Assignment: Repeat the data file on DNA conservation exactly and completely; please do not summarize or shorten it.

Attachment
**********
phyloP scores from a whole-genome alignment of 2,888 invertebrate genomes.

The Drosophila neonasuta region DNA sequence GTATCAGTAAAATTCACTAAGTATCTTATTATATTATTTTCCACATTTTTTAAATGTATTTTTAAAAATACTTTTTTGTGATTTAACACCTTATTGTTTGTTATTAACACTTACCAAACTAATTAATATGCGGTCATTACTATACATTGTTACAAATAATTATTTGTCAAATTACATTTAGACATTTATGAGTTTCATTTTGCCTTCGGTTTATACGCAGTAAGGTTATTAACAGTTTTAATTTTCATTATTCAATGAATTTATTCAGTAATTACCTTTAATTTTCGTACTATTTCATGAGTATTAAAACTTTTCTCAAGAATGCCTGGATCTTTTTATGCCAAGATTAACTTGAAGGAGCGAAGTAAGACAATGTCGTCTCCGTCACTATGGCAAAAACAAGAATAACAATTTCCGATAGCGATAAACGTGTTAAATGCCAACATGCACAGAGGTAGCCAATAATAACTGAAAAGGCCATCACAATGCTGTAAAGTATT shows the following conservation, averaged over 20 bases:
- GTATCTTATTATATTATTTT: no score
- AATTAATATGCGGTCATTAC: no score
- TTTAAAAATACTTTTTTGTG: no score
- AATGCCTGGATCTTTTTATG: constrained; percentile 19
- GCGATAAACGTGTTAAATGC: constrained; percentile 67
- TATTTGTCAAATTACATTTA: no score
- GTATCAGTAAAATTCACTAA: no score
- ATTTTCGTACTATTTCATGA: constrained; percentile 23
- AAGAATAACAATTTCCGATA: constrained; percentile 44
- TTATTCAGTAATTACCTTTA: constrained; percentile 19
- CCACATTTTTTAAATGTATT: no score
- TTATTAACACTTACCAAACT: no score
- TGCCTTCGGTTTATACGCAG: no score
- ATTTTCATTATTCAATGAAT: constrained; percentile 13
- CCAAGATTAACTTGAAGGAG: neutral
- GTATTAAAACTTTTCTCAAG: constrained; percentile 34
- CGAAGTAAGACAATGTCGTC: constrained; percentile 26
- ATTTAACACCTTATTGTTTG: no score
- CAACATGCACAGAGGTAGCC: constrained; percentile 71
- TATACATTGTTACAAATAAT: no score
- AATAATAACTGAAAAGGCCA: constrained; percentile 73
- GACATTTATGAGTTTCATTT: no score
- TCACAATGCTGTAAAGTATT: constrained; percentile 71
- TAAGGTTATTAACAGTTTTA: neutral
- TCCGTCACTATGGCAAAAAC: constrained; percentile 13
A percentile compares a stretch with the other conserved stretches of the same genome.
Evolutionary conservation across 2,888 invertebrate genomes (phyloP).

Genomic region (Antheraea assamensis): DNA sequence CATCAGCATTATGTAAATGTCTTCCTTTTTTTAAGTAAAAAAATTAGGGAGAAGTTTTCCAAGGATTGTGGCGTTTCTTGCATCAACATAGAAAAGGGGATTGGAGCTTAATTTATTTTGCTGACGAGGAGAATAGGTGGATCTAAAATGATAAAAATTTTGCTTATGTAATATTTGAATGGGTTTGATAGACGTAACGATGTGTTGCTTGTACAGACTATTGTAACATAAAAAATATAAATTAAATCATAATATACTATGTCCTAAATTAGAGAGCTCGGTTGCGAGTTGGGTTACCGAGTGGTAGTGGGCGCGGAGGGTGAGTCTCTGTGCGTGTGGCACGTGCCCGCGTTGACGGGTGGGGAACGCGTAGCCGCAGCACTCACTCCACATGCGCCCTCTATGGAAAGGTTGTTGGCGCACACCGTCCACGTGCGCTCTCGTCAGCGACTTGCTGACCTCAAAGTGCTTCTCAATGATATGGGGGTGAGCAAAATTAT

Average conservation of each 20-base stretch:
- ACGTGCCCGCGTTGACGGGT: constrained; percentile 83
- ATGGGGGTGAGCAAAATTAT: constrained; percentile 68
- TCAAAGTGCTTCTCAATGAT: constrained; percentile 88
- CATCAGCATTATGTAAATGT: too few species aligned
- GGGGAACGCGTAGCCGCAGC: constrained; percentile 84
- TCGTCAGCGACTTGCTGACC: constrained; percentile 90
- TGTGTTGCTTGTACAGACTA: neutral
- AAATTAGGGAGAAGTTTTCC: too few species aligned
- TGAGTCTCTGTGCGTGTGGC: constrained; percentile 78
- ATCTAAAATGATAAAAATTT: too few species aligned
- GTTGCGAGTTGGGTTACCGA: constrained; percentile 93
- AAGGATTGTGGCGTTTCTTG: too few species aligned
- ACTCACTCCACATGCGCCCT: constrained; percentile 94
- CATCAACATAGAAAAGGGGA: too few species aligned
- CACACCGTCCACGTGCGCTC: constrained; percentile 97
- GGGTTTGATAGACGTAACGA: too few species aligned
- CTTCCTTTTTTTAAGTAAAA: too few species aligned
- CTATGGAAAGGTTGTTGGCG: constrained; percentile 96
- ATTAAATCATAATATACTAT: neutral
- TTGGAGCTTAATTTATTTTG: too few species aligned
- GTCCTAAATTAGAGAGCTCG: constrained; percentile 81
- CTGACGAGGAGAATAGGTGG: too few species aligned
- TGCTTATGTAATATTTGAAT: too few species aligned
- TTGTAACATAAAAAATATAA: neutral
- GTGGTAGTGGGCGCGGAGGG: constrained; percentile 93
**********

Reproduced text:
phyloP scores from a whole-genome alignment of 2,888 invertebrate genomes.

The Drosophila neonasuta region DNA sequence GTATCAGTAAAATTCACTAAGTATCTTATTATATTATTTTCCACATTTTTTAAATGTATTTTTAAAAATACTTTTTTGTGATTTAACACCTTATTGTTTGTTATTAACACTTACCAAACTAATTAATATGCGGTCATTACTATACATTGTTACAAATAATTATTTGTCAAATTACATTTAGACATTTATGAGTTTCATTTTGCCTTCGGTTTATACGCAGTAAGGTTATTAACAGTTTTAATTTTCATTATTCAATGAATTTATTCAGTAATTACCTTTAATTTTCGTACTATTTCATGAGTATTAAAACTTTTCTCAAGAATGCCTGGATCTTTTTATGCCAAGATTAACTTGAAGGAGCGAAGTAAGACAATGTCGTCTCCGTCACTATGGCAAAAACAAGAATAACAATTTCCGATAGCGATAAACGTGTTAAATGCCAACATGCACAGAGGTAGCCAATAATAACTGAAAAGGCCATCACAATGCTGTAAAGTATT shows the following conservation, averaged over 20 bases:
- GTATCTTATTATATTATTTT: no score
- AATTAATATGCGGTCATTAC: no score
- TTTAAAAATACTTTTTTGTG: no score
- AATGCCTGGATCTTTTTATG: constrained; percentile 19
- GCGATAAACGTGTTAAATGC: constrained; percentile 67
- TATTTGTCAAATTACATTTA: no score
- GTATCAGTAAAATTCACTAA: no score
- ATTTTCGTACTATTTCATGA: constrained; percentile 23
- AAGAATAACAATTTCCGATA: constrained; percentile 44
- TTATTCAGTAATTACCTTTA: constrained; percentile 19
- CCACATTTTTTAAATGTATT: no score
- TTATTAACACTTACCAAACT: no score
- TGCCTTCGGTTTATACGCAG: no score
- ATTTTCATTATTCAATGAAT: constrained; percentile 13
- CCAAGATTAACTTGAAGGAG: neutral
- GTATTAAAACTTTTCTCAAG: constrained; percentile 34
- CGAAGTAAGACAATGTCGTC: constrained; percentile 26
- ATTTAACACCTTATTGTTTG: no score
- CAACATGCACAGAGGTAGCC: constrained; percentile 71
- TATACATTGTTACAAATAAT: no score
- AATAATAACTGAAAAGGCCA: constrained; percentile 73
- GACATTTATGAGTTTCATTT: no score
- TCACAATGCTGTAAAGTATT: constrained; percentile 71
- TAAGGTTATTAACAGTTTTA: neutral
- TCCGTCACTATGGCAAAAAC: constrained; percentile 13
A percentile compares a stretch with the other conserved stretches of the same genome.
Evolutionary conservation across 2,888 invertebrate genomes (phyloP).

Genomic region (Antheraea assamensis): DNA sequence CATCAGCATTATGTAAATGTCTTCCTTTTTTTAAGTAAAAAAATTAGGGAGAAGTTTTCCAAGGATTGTGGCGTTTCTTGCATCAACATAGAAAAGGGGATTGGAGCTTAATTTATTTTGCTGACGAGGAGAATAGGTGGATCTAAAATGATAAAAATTTTGCTTATGTAATATTTGAATGGGTTTGATAGACGTAACGATGTGTTGCTTGTACAGACTATTGTAACATAAAAAATATAAATTAAATCATAATATACTATGTCCTAAATTAGAGAGCTCGGTTGCGAGTTGGGTTACCGAGTGGTAGTGGGCGCGGAGGGTGAGTCTCTGTGCGTGTGGCACGTGCCCGCGTTGACGGGTGGGGAACGCGTAGCCGCAGCACTCACTCCACATGCGCCCTCTATGGAAAGGTTGTTGGCGCACACCGTCCACGTGCGCTCTCGTCAGCGACTTGCTGACCTCAAAGTGCTTCTCAATGATATGGGGGTGAGCAAAATTAT

Average conservation of each 20-base stretch:
- ACGTGCCCGCGTTGACGGGT: constrained; percentile 83
- ATGGGGGTGAGCAAAATTAT: constrained; percentile 68
- TCAAAGTGCTTCTCAATGAT: constrained; percentile 88
- CATCAGCATTATGTAAATGT: too few species aligned
- GGGGAACGCGTAGCCGCAGC: constrained; percentile 84
- TCGTCAGCGACTTGCTGACC: constrained; percentile 90
- TGTGTTGCTTGTACAGACTA: neutral
- AAATTAGGGAGAAGTTTTCC: too few species aligned
- TGAGTCTCTGTGCGTGTGGC: constrained; percentile 78
- ATCTAAAATGATAAAAATTT: too few species aligned
- GTTGCGAGTTGGGTTACCGA: constrained; percentile 93
- AAGGATTGTGGCGTTTCTTG: too few species aligned
- ACTCACTCCACATGCGCCCT: constrained; percentile 94
- CATCAACATAGAAAAGGGGA: too few species aligned
- CACACCGTCCACGTGCGCTC: constrained; percentile 97
- GGGTTTGATAGACGTAACGA: too few species aligned
- CTTCCTTTTTTTAAGTAAAA: too few species aligned
- CTATGGAAAGGTTGTTGGCG: constrained; percentile 96
- ATTAAATCATAATATACTAT: neutral
- TTGGAGCTTAATTTATTTTG: too few species aligned
- GTCCTAAATTAGAGAGCTCG: constrained; percentile 81
- CTGACGAGGAGAATAGGTGG: too few species aligned
- TGCTTATGTAATATTTGAAT: too few species aligned
- TTGTAACATAAAAAATATAA: neutral
- GTGGTAGTGGGCGCGGAGGG: constrained; percentile 93